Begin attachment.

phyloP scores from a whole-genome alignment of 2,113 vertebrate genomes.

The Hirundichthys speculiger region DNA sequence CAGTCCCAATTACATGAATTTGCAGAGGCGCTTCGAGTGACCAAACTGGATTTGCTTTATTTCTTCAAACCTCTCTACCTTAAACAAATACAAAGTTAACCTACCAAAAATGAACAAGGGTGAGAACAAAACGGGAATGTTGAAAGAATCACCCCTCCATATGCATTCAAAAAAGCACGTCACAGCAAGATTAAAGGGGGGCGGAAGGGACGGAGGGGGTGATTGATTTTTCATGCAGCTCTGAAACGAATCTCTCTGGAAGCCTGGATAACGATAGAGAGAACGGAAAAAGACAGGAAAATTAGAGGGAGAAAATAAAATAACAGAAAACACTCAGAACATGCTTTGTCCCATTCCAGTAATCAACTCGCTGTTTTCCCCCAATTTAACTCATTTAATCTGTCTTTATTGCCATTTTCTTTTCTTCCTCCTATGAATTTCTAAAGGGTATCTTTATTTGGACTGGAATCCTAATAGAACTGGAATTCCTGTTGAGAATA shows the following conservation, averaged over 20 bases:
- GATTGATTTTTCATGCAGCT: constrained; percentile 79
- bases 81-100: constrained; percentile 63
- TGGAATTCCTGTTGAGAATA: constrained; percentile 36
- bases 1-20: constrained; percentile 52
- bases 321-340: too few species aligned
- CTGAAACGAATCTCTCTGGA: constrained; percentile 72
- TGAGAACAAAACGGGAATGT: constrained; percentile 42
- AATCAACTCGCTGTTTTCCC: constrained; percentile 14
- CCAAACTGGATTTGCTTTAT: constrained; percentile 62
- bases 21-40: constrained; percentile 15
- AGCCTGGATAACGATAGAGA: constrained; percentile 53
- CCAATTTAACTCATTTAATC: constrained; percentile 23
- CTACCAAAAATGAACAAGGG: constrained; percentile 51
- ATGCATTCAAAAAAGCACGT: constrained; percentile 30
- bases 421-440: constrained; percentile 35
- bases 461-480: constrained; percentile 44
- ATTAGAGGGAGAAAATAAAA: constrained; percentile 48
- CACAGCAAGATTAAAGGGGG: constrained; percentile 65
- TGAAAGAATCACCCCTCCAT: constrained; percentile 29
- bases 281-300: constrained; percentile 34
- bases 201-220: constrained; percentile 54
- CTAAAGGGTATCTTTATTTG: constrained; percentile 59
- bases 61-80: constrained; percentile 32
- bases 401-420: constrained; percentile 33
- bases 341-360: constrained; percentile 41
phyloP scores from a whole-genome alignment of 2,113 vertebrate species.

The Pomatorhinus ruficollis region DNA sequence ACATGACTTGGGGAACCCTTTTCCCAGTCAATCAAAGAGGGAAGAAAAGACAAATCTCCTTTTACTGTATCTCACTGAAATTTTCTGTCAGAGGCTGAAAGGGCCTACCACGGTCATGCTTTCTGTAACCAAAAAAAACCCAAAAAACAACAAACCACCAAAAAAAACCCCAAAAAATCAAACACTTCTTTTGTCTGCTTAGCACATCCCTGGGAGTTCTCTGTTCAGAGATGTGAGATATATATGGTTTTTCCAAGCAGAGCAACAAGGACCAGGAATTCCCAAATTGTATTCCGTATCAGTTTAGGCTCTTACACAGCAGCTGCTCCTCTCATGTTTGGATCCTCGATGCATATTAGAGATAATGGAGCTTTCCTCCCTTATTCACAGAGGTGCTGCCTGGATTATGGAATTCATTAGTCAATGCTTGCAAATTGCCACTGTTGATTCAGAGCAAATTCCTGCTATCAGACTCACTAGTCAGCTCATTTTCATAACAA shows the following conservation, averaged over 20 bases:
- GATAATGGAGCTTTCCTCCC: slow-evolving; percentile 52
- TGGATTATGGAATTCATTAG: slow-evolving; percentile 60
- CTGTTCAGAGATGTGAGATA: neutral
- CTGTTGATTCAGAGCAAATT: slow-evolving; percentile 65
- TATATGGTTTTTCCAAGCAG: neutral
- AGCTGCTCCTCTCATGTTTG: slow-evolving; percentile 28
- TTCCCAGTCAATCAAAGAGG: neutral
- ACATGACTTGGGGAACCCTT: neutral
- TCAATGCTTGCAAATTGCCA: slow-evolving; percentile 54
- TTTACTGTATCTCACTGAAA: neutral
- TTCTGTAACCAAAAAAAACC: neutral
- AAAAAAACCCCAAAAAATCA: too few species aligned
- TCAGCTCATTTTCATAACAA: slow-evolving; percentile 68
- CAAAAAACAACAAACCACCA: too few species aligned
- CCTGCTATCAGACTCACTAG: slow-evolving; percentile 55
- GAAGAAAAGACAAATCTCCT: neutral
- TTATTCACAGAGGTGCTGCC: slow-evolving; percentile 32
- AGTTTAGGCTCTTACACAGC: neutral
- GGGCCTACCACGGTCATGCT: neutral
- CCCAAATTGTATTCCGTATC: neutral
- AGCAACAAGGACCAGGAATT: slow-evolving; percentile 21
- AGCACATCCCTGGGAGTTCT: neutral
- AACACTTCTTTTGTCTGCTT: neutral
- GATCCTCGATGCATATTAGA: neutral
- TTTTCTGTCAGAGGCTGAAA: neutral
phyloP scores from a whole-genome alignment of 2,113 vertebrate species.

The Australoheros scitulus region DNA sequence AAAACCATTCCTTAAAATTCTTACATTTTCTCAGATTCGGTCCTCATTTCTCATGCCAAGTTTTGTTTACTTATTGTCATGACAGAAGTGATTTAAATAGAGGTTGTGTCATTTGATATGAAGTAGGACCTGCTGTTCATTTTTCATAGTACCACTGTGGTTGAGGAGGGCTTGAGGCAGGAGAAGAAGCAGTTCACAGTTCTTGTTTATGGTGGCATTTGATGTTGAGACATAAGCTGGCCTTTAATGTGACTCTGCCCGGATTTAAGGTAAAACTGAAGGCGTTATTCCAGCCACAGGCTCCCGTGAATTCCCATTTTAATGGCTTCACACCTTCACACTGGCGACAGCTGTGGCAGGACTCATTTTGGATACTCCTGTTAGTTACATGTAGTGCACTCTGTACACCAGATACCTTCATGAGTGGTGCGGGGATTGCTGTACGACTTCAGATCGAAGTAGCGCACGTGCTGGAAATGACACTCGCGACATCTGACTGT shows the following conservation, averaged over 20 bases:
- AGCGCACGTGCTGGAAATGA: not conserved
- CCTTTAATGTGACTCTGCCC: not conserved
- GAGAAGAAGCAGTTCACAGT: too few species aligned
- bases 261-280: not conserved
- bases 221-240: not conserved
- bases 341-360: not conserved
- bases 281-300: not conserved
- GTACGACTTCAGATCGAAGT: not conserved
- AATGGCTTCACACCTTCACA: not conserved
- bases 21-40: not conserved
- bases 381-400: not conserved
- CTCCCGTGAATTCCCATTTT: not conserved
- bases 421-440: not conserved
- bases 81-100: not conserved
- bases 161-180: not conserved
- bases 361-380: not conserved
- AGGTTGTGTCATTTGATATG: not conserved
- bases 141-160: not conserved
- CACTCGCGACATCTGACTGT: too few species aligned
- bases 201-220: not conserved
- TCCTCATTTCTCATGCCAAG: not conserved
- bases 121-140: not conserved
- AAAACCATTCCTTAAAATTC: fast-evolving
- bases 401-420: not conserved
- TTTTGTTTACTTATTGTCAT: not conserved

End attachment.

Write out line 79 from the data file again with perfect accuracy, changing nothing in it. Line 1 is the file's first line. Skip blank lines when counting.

- AAAACCATTCCTTAAAATTC: fast-evolving